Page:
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I have a computer science background with basically zero physics background. I am trying to gain a 'high-level' understanding of quantum mechanics to aid me in some computer science work.

Is my understanding correct here regarding a quantum register in a quantum computer -

When a quantum register is read, the superpositioned states 'collapse' into a single state and we only know the probability that a certain outcome has occurred.

I.e. if we have a state $|\psi \rangle= a|0\rangle + b|1\rangle$, then the process of reading a quantum register returns 2 values: The state $|0\rangle$ or $|1\rangle$, and the probability that this is the 'correct' state, which is calculated by taking $\sqrt{|a|^2 + |b|^2}$.

I would like to be precise in my understanding, I'm not looking for 'thats kind of right', if it is incorrect I would appreciate it if you could tell me exactly what I have wrong.

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up vote 1 down vote accepted

No, you can still only read 1 value out - $a$ and $b$ tell you the probability of either being read; unless either $a$ or $b$ are zero, the readout is probabilistic.

[Caveat: I assume by 'read' we are talking about non-quantum results, i.e. not entangling with the qubit(s)]

We have a single qubit in the state:

$a|0\rangle + b|1\rangle$

The probabilities are then:

$P(0) = |a|^2 \\ P(1) = |b|^2 $

Since these are the only 2 possible states for a qubit, we know that $|a|^2+|b|^2 = 1$

The process of reading memory in such a manner extracts the information from it, collapsing the superposition. After a read, then, the memory is back to either $a=0, b=1$ or $a=1, b=0$.

Note that $a$ and $b$ are complex numbers, so there is an entire Bloch sphere continuum of state space for each qubit.

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So if you read the register and you get a $|0>$ where do you get the probability information from? I would have imagined that the register would have to supply you with the values of $a$ and $b$? – sonicboom Apr 7 '14 at 11:32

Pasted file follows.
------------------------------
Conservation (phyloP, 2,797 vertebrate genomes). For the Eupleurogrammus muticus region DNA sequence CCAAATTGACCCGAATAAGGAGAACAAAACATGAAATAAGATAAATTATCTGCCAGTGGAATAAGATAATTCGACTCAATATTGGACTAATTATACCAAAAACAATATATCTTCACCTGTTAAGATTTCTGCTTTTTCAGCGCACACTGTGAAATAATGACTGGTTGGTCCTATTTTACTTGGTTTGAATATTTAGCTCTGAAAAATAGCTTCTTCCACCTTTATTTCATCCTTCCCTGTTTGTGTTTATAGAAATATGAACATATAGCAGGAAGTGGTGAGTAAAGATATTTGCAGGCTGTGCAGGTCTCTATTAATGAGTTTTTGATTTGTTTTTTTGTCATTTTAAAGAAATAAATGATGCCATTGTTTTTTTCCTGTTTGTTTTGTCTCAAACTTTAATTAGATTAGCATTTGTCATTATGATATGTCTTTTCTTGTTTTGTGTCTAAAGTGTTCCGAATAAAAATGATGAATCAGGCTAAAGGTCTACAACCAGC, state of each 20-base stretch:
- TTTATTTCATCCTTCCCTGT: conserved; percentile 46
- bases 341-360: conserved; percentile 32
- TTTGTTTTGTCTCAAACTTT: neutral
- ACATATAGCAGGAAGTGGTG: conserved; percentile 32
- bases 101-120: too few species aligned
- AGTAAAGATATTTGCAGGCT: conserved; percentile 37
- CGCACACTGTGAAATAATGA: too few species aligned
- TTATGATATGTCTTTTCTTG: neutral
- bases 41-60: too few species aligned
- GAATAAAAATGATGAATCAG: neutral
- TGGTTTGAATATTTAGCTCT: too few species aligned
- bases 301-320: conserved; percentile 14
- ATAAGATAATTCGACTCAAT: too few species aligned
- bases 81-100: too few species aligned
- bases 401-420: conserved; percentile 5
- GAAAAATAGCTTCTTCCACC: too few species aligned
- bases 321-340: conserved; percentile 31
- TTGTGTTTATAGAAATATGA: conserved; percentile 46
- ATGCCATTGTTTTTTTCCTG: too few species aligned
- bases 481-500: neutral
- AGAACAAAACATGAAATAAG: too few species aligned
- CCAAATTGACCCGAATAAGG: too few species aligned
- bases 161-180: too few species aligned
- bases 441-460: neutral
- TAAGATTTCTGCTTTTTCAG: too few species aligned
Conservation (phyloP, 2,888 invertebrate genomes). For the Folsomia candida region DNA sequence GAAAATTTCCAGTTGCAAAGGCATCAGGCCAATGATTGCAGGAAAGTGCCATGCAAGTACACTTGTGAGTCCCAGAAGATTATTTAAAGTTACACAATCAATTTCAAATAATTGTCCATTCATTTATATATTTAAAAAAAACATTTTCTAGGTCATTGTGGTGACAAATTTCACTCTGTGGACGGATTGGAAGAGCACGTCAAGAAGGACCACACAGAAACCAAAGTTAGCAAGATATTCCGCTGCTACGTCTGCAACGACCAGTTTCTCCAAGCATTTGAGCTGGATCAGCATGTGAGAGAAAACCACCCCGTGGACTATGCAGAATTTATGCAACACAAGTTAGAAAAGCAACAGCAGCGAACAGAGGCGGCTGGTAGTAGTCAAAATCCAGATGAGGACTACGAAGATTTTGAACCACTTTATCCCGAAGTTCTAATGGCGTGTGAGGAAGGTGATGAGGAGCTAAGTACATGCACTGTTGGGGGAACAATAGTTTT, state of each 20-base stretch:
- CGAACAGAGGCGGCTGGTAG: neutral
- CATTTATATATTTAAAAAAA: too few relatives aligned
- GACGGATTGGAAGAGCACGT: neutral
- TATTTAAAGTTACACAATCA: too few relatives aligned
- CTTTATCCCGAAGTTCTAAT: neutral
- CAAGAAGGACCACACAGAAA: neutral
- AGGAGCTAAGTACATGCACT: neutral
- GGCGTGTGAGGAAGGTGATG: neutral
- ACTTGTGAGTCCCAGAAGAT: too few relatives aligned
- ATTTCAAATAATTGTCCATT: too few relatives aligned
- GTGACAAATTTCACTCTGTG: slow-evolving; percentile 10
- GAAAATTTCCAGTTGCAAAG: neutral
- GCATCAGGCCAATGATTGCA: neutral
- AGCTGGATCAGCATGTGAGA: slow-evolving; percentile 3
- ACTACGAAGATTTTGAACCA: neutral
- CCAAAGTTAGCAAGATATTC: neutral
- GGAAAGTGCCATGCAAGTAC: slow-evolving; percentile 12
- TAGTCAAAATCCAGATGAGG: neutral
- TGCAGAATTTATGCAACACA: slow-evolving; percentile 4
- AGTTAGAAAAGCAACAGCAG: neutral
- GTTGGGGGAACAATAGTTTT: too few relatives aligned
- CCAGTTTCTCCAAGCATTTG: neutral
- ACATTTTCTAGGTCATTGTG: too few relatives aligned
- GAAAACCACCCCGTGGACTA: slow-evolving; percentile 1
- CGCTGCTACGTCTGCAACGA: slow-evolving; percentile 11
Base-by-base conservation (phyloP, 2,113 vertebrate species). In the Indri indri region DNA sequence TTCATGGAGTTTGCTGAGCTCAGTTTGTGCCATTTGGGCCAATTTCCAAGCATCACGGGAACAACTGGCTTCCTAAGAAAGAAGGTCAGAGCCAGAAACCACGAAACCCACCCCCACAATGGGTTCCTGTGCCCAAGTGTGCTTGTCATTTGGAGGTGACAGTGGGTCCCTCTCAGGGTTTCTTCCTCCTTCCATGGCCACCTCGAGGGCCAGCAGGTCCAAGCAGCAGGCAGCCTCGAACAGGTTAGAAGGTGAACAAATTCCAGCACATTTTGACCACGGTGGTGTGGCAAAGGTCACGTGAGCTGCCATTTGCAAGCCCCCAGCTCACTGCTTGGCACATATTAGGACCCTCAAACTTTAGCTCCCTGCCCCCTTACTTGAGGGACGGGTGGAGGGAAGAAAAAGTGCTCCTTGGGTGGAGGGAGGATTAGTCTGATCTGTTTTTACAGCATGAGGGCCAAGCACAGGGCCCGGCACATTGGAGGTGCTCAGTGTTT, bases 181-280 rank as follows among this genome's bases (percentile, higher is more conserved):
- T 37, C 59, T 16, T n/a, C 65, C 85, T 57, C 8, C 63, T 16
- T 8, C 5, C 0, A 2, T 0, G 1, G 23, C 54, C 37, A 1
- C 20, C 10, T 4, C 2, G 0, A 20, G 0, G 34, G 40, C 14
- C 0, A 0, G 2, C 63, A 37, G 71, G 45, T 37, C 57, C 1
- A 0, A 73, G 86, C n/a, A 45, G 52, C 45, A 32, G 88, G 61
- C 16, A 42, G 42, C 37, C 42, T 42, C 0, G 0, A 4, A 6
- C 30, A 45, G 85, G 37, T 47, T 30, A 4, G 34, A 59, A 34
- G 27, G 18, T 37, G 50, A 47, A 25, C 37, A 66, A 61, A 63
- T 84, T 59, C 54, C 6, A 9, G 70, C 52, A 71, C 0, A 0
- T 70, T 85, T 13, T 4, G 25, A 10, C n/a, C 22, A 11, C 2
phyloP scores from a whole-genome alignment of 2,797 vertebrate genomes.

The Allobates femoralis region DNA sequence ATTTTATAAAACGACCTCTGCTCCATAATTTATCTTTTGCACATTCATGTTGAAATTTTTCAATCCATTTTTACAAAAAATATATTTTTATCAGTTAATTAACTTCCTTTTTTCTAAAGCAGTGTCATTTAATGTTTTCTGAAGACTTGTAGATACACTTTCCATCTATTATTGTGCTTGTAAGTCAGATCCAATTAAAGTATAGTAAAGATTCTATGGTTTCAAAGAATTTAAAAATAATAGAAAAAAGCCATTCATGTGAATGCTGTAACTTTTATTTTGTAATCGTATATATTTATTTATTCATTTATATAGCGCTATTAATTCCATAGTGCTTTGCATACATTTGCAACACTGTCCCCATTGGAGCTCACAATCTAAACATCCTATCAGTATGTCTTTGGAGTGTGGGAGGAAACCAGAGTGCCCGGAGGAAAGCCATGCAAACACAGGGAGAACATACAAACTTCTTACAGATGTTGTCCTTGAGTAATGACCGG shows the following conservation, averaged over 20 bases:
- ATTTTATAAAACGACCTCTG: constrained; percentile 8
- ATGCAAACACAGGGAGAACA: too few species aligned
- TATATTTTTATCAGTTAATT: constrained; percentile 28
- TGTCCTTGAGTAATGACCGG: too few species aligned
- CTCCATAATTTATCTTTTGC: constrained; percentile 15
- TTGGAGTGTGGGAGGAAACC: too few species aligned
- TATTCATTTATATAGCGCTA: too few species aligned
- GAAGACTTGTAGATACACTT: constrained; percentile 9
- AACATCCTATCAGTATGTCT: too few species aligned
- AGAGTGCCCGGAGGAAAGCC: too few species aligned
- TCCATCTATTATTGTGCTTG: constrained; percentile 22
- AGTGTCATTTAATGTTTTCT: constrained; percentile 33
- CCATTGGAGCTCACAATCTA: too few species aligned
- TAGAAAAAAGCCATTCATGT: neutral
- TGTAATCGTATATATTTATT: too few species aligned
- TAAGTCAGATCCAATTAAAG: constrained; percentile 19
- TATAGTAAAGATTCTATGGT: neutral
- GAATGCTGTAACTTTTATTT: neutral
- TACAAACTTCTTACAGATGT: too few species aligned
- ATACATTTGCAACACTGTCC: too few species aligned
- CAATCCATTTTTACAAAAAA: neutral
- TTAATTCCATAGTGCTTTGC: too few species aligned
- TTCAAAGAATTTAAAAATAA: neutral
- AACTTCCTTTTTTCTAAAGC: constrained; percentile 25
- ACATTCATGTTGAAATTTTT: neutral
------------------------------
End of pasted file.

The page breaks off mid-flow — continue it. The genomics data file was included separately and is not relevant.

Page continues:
@sonicboom the probability information comes from actually konwing the state that your qubit or whatever was in before measuring it. In practice, how one does this is by preparing many identical systems and performing identical measurements, which will allow you to statistically infer what state you are probing. – Danu Apr 7 '14 at 12:17
...alternatively, one can try to force your system into a certain state via clever operations on e.g. the spin of a particle or some other property that can be macroscopically controlled. – Danu Apr 7 '14 at 12:19
@Danu So as PhotonicBoom says, we just keep running measurements until we are satisfied we have reached accurate values for $a$ and $b$? – sonicboom Apr 7 '14 at 12:35
Yes, or the alternative method I just outlined. – Danu Apr 7 '14 at 12:39

If you have these two states, when you take a measurement then the probability to obtain state $|0\rangle$ is $|a|^2$ and the probability of observing state $|1\rangle$ is $|b|^2$, thus its is required that $|a|^2 + |b|^2 = 1$. That means the system is definitely in one of these 2 states.

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So what is the return value of the probability register? Is it the values $a$ and $b$? – sonicboom Apr 7 '14 at 11:31
The register will return the state, not the probability. You get the probability by doing many measurements. So if repeat the measurement 10 times and you get 4/10 times $|0>$ then $|a|^2 = 2/5$. – Constandinos Damalas Apr 7 '14 at 11:35
That seems a bit hackish does it not? How many times would we typically need to measure to be extremely confident of the probability? – sonicboom Apr 7 '14 at 12:13
A lot! Unfortunately it is the only way I know of to measure probabilities. I'm sure there must be other ways out there but I'm not aware of them. – Constandinos Damalas Apr 7 '14 at 12:17

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